By Sam Cleeve
July 2, 2012
M. Ward stands largely solitarily on the folk landscape. With his raspy, world-weary voice ready to go up against the most evocative of storytellers, his utterly unique fingerpicking technique allowing his five digits to work seemingly independently, and the thread of old-time americana running through his music, he’s something of a paragon of his genre. Releases like 2001′s End of Amnesia are almost flawless rainy-day records, solemnly lilting from one self-comforting lullaby to another.
But tonight’s show at London’s KOKO sees Matt Ward pick things up a gear. Joined on stage by a three-man supporting cast (a lap steel guitar player stage right, drummer towards the back, and a lofty gentleman bearing comically striking resemblance to Colonel Sanders at centre-stage), the band tear through numbers like ‘To Go Home’ and A Wasteland Companion cuts ‘I Get Ideas’ and ‘Primitive Girl’ with an unprecedented ferocity. With his neck arched backwards, staring towards the ceiling, Ward sings with an endearing inattentiveness – he doesn’t so much seem to be singing to the audience as to himself. That being said, it’s not self-righteous ignorance – Ward takes time to engage with the crowd throughout the show. We soon learn that it’s the final night of the tour (the word ‘tour’ pronounced almost in two syllables; there’s a Waitsian mystery to that croaking west-coast drawl), which maybe goes some way as to explaining why the four-piece seem to be gunning so hard.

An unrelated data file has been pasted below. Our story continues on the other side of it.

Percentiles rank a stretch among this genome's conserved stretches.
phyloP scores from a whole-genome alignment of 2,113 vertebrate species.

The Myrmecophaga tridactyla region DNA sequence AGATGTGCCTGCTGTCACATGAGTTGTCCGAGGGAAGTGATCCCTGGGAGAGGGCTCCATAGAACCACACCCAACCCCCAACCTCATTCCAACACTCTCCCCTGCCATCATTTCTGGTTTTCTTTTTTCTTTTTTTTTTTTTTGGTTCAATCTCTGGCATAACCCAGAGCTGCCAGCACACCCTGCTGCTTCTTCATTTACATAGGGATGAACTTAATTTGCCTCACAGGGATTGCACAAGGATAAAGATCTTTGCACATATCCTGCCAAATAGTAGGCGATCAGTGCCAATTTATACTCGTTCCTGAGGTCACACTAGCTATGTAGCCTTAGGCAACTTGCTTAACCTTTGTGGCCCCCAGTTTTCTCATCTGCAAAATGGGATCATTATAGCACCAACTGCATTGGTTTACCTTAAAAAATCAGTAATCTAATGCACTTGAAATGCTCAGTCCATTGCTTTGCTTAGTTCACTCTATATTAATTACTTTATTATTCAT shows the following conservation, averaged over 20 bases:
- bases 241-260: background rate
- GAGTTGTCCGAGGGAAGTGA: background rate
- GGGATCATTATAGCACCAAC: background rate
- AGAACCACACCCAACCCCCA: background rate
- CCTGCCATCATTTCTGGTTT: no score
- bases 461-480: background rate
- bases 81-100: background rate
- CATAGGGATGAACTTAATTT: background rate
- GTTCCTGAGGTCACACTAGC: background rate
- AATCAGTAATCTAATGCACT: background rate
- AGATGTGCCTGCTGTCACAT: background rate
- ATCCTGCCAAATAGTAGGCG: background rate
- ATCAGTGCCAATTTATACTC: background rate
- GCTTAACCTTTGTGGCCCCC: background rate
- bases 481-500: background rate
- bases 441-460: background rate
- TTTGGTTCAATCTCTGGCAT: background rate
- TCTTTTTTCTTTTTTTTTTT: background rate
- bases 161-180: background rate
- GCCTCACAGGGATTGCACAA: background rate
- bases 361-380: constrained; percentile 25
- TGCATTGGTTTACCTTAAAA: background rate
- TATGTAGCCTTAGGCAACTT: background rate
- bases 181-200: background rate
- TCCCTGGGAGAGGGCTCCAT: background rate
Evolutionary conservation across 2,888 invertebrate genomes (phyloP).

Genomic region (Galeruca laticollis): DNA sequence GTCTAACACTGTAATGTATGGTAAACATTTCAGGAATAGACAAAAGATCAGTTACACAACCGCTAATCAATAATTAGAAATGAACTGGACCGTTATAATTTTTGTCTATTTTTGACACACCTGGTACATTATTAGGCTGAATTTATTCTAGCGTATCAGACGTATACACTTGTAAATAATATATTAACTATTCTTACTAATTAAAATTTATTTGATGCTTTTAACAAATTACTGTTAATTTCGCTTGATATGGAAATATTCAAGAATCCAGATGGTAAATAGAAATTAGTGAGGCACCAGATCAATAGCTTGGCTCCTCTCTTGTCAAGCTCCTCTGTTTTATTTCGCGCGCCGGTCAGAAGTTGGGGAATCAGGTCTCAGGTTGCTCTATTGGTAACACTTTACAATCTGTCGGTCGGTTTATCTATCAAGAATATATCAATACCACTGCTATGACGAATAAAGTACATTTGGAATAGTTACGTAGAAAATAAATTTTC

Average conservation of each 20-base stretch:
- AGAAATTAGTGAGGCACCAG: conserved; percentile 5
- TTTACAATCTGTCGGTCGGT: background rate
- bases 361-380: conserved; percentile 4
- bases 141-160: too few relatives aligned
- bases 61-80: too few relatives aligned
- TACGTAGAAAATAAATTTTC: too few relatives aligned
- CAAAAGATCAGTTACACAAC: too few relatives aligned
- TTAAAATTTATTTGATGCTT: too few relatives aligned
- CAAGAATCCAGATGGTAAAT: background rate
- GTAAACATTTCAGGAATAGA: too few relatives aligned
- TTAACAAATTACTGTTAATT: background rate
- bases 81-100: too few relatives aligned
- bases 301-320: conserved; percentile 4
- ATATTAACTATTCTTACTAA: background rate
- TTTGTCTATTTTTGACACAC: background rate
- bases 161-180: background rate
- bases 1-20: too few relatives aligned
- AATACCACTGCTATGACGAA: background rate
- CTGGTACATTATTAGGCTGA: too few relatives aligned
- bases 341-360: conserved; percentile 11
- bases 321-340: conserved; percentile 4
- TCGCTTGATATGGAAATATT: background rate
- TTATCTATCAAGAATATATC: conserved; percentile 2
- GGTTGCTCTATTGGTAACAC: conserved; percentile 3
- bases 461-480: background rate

Of course it’s not all full-throttle. More delicate moments come in the form of Post-War’s ‘Rollercoaster’ and ‘Eyes on the Prize’, and at the piano, his cover of Daniel Johnston’s ‘The Story of an Artist’. It’s these moments that are the most enduring in hindsight. Often with just his fingerpicking technique and the creak of his voice to aid performance, alone Ward’s captivating storytelling abilities are greatly magnified. By time he’s rejoined by the band to wrap up a second encore, the set has come full circle, back to the ruthlessness with which it began. Opting to close out by covering Chuck Berry’s ‘Roll Over Beethoven’, the band drift beyond the stage lights leaving a thoroughly satisfied KOKO in their wake. The set may have not fully appeased audience members who’ve previously fallen in love with Ward’s drizzly, jazz-infused lullabies, but a spellbinding gig all the same.